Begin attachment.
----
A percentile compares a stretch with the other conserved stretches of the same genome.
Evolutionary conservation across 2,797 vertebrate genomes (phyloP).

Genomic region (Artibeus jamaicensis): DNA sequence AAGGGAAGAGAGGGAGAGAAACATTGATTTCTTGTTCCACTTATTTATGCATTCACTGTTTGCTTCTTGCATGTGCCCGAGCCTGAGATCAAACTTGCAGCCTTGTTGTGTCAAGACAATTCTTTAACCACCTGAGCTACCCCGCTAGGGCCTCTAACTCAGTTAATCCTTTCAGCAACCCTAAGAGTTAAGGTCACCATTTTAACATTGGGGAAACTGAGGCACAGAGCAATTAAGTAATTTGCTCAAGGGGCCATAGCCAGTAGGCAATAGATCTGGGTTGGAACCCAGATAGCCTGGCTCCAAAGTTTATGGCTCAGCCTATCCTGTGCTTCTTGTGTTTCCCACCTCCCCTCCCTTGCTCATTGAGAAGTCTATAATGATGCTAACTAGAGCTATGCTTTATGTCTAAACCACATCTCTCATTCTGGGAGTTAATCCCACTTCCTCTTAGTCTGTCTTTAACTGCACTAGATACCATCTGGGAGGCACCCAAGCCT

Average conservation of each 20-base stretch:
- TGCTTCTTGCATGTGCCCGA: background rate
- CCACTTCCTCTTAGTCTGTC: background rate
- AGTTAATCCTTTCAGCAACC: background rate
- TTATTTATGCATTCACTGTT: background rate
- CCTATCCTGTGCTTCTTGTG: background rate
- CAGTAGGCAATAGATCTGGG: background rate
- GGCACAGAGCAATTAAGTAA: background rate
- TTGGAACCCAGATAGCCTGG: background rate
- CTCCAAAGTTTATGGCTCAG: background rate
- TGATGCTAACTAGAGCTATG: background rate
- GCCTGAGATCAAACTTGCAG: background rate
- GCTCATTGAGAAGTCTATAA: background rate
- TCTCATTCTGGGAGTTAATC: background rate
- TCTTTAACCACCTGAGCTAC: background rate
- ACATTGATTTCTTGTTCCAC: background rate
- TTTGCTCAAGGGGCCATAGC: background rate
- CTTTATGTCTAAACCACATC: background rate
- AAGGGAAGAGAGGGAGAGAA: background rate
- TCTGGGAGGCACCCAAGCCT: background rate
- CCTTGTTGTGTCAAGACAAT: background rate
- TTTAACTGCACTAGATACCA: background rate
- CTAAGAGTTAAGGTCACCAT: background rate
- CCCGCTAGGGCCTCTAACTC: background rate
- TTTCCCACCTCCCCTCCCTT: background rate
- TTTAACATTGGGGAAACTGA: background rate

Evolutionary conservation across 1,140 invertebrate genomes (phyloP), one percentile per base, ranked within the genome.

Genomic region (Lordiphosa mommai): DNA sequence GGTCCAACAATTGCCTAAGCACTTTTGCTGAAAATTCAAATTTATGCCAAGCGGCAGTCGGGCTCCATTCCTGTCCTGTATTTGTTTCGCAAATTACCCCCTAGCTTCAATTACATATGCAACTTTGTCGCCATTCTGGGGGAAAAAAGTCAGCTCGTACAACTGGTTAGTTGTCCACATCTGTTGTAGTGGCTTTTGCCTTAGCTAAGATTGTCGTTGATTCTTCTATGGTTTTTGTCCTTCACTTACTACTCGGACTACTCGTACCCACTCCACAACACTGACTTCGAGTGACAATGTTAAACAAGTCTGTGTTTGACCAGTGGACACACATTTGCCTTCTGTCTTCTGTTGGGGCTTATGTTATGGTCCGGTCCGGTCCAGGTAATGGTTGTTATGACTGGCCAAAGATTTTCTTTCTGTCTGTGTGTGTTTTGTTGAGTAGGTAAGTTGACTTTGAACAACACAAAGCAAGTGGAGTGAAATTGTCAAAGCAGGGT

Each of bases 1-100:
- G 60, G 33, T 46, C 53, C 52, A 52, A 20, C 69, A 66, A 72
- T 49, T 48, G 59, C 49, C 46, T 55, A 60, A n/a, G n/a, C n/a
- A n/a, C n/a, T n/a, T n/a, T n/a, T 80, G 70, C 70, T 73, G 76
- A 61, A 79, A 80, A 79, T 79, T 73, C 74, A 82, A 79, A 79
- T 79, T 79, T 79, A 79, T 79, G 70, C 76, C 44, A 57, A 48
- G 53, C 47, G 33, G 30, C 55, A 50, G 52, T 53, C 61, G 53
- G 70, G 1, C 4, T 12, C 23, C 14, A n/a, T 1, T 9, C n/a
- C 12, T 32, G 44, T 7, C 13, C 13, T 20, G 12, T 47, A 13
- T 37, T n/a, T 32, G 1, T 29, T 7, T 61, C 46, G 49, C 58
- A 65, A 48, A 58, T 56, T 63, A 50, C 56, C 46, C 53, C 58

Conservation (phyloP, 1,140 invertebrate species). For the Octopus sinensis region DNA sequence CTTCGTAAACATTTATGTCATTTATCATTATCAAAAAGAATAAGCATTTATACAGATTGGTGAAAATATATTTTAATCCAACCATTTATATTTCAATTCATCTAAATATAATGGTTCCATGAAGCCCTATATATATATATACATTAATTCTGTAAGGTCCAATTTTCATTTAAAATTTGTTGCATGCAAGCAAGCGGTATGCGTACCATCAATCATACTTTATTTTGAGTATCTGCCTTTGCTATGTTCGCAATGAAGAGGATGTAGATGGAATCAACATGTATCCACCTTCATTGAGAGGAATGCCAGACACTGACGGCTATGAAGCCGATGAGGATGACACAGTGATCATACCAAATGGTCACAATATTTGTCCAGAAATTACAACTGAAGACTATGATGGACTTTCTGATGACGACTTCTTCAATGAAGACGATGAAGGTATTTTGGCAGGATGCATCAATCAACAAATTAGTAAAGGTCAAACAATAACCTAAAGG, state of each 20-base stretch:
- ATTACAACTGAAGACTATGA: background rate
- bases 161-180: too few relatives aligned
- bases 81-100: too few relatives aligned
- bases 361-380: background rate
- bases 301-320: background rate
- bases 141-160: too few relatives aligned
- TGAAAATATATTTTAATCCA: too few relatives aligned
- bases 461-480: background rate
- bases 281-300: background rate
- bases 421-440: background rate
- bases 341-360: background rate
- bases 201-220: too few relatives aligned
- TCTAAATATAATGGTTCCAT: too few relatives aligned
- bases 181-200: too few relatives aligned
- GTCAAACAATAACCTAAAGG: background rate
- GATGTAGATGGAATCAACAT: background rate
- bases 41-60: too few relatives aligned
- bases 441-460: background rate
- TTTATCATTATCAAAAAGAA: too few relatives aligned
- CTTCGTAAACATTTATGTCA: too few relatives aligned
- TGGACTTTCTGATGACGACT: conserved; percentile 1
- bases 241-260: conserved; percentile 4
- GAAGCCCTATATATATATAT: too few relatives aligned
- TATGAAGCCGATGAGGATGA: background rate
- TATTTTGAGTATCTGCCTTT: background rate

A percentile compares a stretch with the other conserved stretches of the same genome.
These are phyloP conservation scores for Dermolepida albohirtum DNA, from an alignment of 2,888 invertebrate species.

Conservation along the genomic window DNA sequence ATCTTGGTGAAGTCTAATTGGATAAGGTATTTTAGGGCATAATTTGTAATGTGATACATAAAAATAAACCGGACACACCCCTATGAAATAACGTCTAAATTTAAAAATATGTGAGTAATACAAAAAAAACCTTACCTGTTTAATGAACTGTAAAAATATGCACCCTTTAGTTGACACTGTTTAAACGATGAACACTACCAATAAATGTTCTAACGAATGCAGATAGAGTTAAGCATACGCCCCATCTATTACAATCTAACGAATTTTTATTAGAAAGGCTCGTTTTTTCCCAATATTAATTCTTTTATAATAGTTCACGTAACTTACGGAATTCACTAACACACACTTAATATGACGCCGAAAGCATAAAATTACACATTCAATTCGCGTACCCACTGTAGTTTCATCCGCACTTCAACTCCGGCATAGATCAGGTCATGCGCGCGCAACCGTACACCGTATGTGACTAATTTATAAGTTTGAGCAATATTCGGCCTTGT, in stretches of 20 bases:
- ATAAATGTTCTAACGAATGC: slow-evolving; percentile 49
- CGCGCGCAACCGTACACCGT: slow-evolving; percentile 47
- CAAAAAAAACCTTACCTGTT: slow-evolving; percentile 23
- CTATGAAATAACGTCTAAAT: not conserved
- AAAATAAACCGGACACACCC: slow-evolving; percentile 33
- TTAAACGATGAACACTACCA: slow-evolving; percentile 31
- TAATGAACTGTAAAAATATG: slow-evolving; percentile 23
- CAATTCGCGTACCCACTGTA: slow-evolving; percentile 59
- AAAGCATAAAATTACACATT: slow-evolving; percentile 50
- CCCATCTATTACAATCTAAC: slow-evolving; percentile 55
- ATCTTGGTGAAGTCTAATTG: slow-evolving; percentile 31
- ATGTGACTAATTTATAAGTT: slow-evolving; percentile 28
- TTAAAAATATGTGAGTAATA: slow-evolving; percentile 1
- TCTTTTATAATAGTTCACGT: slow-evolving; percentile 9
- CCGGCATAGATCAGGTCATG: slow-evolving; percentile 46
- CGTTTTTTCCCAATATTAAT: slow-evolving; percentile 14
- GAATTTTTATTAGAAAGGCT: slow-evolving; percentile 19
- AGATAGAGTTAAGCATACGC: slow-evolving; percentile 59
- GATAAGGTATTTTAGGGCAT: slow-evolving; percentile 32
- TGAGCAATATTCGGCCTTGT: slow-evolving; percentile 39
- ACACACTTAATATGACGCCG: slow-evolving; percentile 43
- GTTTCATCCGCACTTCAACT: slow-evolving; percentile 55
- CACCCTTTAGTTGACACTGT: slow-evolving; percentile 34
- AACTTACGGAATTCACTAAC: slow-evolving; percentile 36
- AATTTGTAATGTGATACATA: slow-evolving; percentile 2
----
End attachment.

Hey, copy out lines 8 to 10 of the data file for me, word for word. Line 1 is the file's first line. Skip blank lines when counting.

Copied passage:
- TTATTTATGCATTCACTGTT: background rate
- CCTATCCTGTGCTTCTTGTG: background rate
- CAGTAGGCAATAGATCTGGG: background rate